Dec 3, 2009
6
0
0
Status
Resident [Any Field]
Misery as defined by websters:
1 : a state of suffering and want that is the result of poverty or affliction
2 : a circumstance, thing, or place that causes suffering or discomfort
3 : a state of great unhappiness and emotional distress

A state of great unhappiness or a circustance that causes suffering, those phrases ring true to me. I suffer and I am unhappy. Misery induced by being at the hospital for far too many hours.

What are the drivers of misery in residency? Is it the loss of autonomy? The shear physical brutality? Does misery invetibally occur one when is deprived of on of the basic necessities of life, sleep?

How can we be expected to be compassionate with our patients when the process by which we learn causes such great personal suffering?

This system of abuse must change.
 
Aug 4, 2009
884
3
0
Status
Attending Physician
It doesn't have to cause great personal suffering, President John Quincy Adams (I know who you really are!).

Residency is not a miserable experience for everyone, neither is it continuous misery when it is. Most residents experience some sort of misery at some point during their training, whether it is from being tired, overwhelmed with new information, studying for tests, stressing over what career path to take. But often it is temporary and broken up by periods of happiness and satisfaction.

If you are miserable all the time, you may have picked the wrong career. If you are never unhappy during residency, you may well be insane. But misery is not limited to residency nor is it limited to physicians.

Part of learning to be a physician is to learn how to handle these difficult situations and multitask. It isn't easy, but just because it is hard does not automatically make it abusive or inappropriate. At some point it obviously can cross this arbitrary line at some programs, but if residency is all peaches and cream and no one ever suffers at all or feels remotely unhappy than that residency is probably not teaching someone to be a good physician.
 

Knicks

10+ Year Member
7+ Year Member
Aug 28, 2007
1,400
7
141
Status
General comment: Even if someone "picked the wrong career", saying, "You picked the wrong career" to said person at this stage of their career isn't constructive. They're probably more aware than you are that they "may have picked the wrong career". So what? We can't expect such a person to drop what they're doing and try to stay afloat in their massive debts.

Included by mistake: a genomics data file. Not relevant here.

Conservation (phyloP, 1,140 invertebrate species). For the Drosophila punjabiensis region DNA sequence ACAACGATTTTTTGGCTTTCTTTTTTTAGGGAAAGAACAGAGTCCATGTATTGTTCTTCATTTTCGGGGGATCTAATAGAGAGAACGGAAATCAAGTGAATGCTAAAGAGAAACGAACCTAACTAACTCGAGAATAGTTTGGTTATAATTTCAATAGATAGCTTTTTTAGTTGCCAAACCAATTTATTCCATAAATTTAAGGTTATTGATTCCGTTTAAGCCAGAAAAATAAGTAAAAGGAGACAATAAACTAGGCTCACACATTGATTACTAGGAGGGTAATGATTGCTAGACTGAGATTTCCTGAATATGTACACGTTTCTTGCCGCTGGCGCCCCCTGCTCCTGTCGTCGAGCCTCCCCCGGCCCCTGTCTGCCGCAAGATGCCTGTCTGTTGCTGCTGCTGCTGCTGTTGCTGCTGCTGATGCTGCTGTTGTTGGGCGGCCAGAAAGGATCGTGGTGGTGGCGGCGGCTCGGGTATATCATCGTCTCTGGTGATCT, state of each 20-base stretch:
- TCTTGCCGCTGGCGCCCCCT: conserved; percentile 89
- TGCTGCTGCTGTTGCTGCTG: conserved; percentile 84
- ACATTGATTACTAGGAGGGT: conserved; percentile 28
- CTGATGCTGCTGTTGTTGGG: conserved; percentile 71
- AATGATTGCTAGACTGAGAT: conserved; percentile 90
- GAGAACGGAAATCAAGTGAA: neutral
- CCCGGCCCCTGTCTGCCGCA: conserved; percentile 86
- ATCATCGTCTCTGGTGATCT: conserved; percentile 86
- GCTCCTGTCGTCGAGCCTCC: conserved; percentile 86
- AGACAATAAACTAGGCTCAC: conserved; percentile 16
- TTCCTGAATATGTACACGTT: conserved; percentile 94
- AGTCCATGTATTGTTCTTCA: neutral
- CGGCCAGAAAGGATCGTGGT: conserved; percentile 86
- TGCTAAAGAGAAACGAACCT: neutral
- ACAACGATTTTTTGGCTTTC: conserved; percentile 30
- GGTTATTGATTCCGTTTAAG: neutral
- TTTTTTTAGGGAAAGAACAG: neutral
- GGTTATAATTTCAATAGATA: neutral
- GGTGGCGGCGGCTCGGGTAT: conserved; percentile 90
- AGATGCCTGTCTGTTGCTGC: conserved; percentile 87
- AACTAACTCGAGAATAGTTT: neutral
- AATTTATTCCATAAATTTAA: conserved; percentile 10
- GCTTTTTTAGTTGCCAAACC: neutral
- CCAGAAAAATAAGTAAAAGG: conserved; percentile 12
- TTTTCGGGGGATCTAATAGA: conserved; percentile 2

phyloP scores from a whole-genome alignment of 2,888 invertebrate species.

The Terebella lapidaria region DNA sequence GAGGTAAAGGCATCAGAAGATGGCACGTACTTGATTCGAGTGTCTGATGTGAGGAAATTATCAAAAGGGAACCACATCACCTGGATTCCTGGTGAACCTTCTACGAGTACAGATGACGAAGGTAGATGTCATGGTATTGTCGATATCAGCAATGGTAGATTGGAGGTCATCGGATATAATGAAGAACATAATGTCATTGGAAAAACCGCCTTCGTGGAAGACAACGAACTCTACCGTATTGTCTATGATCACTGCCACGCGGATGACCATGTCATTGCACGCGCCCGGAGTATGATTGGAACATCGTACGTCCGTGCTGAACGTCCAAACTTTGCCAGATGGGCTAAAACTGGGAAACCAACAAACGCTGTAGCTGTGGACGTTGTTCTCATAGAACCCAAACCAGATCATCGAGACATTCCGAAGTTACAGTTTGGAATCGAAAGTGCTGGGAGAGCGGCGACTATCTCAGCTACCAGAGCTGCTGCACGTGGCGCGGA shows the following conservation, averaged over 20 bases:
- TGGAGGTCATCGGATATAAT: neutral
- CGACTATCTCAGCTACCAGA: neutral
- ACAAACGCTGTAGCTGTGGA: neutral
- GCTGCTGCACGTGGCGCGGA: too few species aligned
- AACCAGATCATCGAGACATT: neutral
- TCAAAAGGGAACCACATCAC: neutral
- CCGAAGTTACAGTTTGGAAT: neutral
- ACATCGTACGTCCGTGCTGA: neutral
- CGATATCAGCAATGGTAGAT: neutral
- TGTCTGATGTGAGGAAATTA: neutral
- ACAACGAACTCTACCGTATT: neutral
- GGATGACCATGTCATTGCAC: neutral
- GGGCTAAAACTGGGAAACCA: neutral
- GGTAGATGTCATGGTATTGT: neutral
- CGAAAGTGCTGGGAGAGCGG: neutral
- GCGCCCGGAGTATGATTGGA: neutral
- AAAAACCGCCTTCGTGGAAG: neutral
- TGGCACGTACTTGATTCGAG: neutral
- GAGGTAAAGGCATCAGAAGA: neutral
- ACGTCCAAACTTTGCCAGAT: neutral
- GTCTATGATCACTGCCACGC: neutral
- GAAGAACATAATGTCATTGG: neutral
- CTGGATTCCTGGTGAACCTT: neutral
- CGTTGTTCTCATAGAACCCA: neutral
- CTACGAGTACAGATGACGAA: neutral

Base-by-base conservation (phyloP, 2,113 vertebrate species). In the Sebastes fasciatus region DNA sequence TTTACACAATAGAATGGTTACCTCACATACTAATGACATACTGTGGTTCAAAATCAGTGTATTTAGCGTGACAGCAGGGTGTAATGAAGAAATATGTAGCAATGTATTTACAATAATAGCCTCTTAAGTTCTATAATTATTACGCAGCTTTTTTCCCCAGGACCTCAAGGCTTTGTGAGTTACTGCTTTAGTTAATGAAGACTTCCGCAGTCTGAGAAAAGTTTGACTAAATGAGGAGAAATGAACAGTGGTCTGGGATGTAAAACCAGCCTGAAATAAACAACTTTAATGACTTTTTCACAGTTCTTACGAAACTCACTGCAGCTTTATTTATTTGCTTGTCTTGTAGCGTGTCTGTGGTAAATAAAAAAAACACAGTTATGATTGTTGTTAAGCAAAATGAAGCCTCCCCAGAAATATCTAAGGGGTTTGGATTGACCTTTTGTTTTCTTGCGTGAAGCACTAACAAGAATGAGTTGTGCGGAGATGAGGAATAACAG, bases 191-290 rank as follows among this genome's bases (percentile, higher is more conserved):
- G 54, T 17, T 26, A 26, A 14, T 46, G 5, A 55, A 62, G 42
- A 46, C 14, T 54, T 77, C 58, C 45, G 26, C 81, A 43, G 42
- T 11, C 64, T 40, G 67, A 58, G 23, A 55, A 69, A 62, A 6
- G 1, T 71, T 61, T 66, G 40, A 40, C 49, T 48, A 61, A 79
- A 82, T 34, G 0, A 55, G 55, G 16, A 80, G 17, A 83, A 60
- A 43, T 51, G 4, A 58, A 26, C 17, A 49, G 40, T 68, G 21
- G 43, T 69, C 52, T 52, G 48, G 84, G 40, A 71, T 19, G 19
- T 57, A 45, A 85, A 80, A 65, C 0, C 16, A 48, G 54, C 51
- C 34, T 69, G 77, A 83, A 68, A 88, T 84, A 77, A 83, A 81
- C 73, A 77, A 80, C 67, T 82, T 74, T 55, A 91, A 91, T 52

Law2Doc

5K+ Member
Moderator Emeritus
10+ Year Member
Dec 20, 2004
30,981
9,878
281
Status
Attending Physician
...
Residency is not a miserable experience for everyone, neither is it continuous misery when it is. Most residents experience some sort of misery at some point during their training, whether it is from being tired, overwhelmed with new information, studying for tests, stressing over what career path to take. But often it is temporary and broken up by periods of happiness and satisfaction.

If you are miserable all the time, you may have picked the wrong career. If you are never unhappy during residency, you may well be insane. ...
Agreed. Many find residency to be a blast a lot of the time. There's a ton of joking throughout the day, a lot of collegiality, and you just have to steer clear of the hostile personalities, keep your head down and do your job a lot of the time. Sure there are times when things go badly, you have to give bad news, or own up to things you should have gotten done that didn't get done (whether it was your fault or not). But there are always long stretches of relatively painless servitude. The only real downside is that the hours are pretty onerous, and most of us would like to be outside of the hospital more and hear the alarm clock later each day. But we all knew the deal going in. You aren't going to learn this stuff in a couple of years without putting in the hours, and everyone ahead of you paid their dues, even moreso before the 80 hour limits.

If you are truly hating it all the time, you may have picked badly. Either you are in a particularly malignant program, or you picked a field you shouldn't be in. If you stick with it, you will have more control over time, but the subject matter doesn't get any better, the personalities in each specialty don't change all that much over time, etc. So if there's truly nothing you are finding appealing, think long and hard about where you are going with this. If you are simply venting, then hopefully this release helped you some, and carry on.
 

Law2Doc

5K+ Member
Moderator Emeritus
10+ Year Member
Dec 20, 2004
30,981
9,878
281
Status
Attending Physician
General comment: Even if someone "picked the wrong career", saying, "You picked the wrong career" to said person at this stage of their career isn't constructive. They're probably more aware than you are that they "may have picked the wrong career". So what? We can't expect such a person to drop what they're doing and try to stay afloat in their massive debts.